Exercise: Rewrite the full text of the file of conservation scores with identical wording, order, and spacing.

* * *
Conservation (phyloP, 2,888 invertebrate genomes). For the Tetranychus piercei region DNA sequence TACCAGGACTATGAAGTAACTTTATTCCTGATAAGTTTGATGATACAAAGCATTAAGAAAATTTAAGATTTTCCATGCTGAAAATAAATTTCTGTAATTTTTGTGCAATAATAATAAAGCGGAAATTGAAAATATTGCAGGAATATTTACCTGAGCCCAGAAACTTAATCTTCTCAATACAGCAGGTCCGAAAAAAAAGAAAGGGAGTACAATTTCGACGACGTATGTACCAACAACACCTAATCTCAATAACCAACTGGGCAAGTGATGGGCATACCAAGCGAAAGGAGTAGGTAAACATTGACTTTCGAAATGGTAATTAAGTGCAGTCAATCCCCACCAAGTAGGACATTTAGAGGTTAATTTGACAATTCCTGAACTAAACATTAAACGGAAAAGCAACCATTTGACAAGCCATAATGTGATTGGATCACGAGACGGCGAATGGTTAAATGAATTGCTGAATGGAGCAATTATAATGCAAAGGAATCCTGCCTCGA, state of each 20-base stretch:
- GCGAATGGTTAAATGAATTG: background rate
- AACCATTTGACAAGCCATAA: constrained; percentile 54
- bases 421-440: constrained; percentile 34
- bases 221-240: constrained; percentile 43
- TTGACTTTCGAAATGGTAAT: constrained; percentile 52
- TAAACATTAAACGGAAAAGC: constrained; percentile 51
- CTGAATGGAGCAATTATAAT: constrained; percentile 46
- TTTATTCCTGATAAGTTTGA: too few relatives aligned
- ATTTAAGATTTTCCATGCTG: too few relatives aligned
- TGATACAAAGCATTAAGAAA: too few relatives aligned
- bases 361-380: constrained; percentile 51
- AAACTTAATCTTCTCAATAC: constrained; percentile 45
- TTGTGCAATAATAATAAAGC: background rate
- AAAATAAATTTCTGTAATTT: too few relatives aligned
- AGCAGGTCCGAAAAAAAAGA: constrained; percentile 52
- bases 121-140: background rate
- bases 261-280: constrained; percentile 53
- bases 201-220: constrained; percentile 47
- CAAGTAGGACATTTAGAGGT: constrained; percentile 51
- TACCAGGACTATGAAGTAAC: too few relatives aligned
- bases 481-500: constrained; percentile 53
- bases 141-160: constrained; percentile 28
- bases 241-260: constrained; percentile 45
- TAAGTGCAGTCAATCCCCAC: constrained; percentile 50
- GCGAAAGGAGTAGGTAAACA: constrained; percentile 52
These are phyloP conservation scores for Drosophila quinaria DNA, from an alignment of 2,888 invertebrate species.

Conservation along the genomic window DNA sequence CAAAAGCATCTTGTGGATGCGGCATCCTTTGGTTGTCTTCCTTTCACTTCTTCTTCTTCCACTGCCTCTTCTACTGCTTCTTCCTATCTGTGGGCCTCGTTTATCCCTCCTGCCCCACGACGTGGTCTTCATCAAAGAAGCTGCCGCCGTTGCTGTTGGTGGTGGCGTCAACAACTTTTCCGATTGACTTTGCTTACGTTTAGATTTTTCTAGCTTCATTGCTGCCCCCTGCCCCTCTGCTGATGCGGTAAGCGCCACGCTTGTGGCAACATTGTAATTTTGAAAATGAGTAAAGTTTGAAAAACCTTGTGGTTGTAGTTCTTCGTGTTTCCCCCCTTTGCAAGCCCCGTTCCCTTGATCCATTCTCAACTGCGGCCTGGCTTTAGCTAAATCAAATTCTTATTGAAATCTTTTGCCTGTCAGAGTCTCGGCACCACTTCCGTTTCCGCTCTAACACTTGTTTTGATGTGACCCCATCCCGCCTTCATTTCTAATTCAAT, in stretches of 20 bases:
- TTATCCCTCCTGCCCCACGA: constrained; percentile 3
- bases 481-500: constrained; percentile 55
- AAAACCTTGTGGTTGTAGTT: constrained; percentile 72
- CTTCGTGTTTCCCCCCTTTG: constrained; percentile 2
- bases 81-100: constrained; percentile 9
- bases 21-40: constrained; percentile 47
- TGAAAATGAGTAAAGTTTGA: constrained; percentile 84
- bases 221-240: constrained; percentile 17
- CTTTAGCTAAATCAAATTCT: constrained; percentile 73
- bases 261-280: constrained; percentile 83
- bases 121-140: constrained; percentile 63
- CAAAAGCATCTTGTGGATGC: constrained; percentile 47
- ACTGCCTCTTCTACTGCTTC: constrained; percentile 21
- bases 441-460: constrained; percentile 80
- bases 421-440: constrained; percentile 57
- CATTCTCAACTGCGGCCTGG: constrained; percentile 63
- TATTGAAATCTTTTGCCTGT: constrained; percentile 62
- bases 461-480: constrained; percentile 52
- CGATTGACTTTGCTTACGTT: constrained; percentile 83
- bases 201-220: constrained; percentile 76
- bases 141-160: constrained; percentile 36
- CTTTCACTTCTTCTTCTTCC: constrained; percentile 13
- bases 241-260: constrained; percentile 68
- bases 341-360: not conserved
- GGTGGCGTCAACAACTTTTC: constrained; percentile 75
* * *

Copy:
Conservation (phyloP, 2,888 invertebrate genomes). For the Tetranychus piercei region DNA sequence TACCAGGACTATGAAGTAACTTTATTCCTGATAAGTTTGATGATACAAAGCATTAAGAAAATTTAAGATTTTCCATGCTGAAAATAAATTTCTGTAATTTTTGTGCAATAATAATAAAGCGGAAATTGAAAATATTGCAGGAATATTTACCTGAGCCCAGAAACTTAATCTTCTCAATACAGCAGGTCCGAAAAAAAAGAAAGGGAGTACAATTTCGACGACGTATGTACCAACAACACCTAATCTCAATAACCAACTGGGCAAGTGATGGGCATACCAAGCGAAAGGAGTAGGTAAACATTGACTTTCGAAATGGTAATTAAGTGCAGTCAATCCCCACCAAGTAGGACATTTAGAGGTTAATTTGACAATTCCTGAACTAAACATTAAACGGAAAAGCAACCATTTGACAAGCCATAATGTGATTGGATCACGAGACGGCGAATGGTTAAATGAATTGCTGAATGGAGCAATTATAATGCAAAGGAATCCTGCCTCGA, state of each 20-base stretch:
- GCGAATGGTTAAATGAATTG: background rate
- AACCATTTGACAAGCCATAA: constrained; percentile 54
- bases 421-440: constrained; percentile 34
- bases 221-240: constrained; percentile 43
- TTGACTTTCGAAATGGTAAT: constrained; percentile 52
- TAAACATTAAACGGAAAAGC: constrained; percentile 51
- CTGAATGGAGCAATTATAAT: constrained; percentile 46
- TTTATTCCTGATAAGTTTGA: too few relatives aligned
- ATTTAAGATTTTCCATGCTG: too few relatives aligned
- TGATACAAAGCATTAAGAAA: too few relatives aligned
- bases 361-380: constrained; percentile 51
- AAACTTAATCTTCTCAATAC: constrained; percentile 45
- TTGTGCAATAATAATAAAGC: background rate
- AAAATAAATTTCTGTAATTT: too few relatives aligned
- AGCAGGTCCGAAAAAAAAGA: constrained; percentile 52
- bases 121-140: background rate
- bases 261-280: constrained; percentile 53
- bases 201-220: constrained; percentile 47
- CAAGTAGGACATTTAGAGGT: constrained; percentile 51
- TACCAGGACTATGAAGTAAC: too few relatives aligned
- bases 481-500: constrained; percentile 53
- bases 141-160: constrained; percentile 28
- bases 241-260: constrained; percentile 45
- TAAGTGCAGTCAATCCCCAC: constrained; percentile 50
- GCGAAAGGAGTAGGTAAACA: constrained; percentile 52
These are phyloP conservation scores for Drosophila quinaria DNA, from an alignment of 2,888 invertebrate species.

Conservation along the genomic window DNA sequence CAAAAGCATCTTGTGGATGCGGCATCCTTTGGTTGTCTTCCTTTCACTTCTTCTTCTTCCACTGCCTCTTCTACTGCTTCTTCCTATCTGTGGGCCTCGTTTATCCCTCCTGCCCCACGACGTGGTCTTCATCAAAGAAGCTGCCGCCGTTGCTGTTGGTGGTGGCGTCAACAACTTTTCCGATTGACTTTGCTTACGTTTAGATTTTTCTAGCTTCATTGCTGCCCCCTGCCCCTCTGCTGATGCGGTAAGCGCCACGCTTGTGGCAACATTGTAATTTTGAAAATGAGTAAAGTTTGAAAAACCTTGTGGTTGTAGTTCTTCGTGTTTCCCCCCTTTGCAAGCCCCGTTCCCTTGATCCATTCTCAACTGCGGCCTGGCTTTAGCTAAATCAAATTCTTATTGAAATCTTTTGCCTGTCAGAGTCTCGGCACCACTTCCGTTTCCGCTCTAACACTTGTTTTGATGTGACCCCATCCCGCCTTCATTTCTAATTCAAT, in stretches of 20 bases:
- TTATCCCTCCTGCCCCACGA: constrained; percentile 3
- bases 481-500: constrained; percentile 55
- AAAACCTTGTGGTTGTAGTT: constrained; percentile 72
- CTTCGTGTTTCCCCCCTTTG: constrained; percentile 2
- bases 81-100: constrained; percentile 9
- bases 21-40: constrained; percentile 47
- TGAAAATGAGTAAAGTTTGA: constrained; percentile 84
- bases 221-240: constrained; percentile 17
- CTTTAGCTAAATCAAATTCT: constrained; percentile 73
- bases 261-280: constrained; percentile 83
- bases 121-140: constrained; percentile 63
- CAAAAGCATCTTGTGGATGC: constrained; percentile 47
- ACTGCCTCTTCTACTGCTTC: constrained; percentile 21
- bases 441-460: constrained; percentile 80
- bases 421-440: constrained; percentile 57
- CATTCTCAACTGCGGCCTGG: constrained; percentile 63
- TATTGAAATCTTTTGCCTGT: constrained; percentile 62
- bases 461-480: constrained; percentile 52
- CGATTGACTTTGCTTACGTT: constrained; percentile 83
- bases 201-220: constrained; percentile 76
- bases 141-160: constrained; percentile 36
- CTTTCACTTCTTCTTCTTCC: constrained; percentile 13
- bases 241-260: constrained; percentile 68
- bases 341-360: not conserved
- GGTGGCGTCAACAACTTTTC: constrained; percentile 75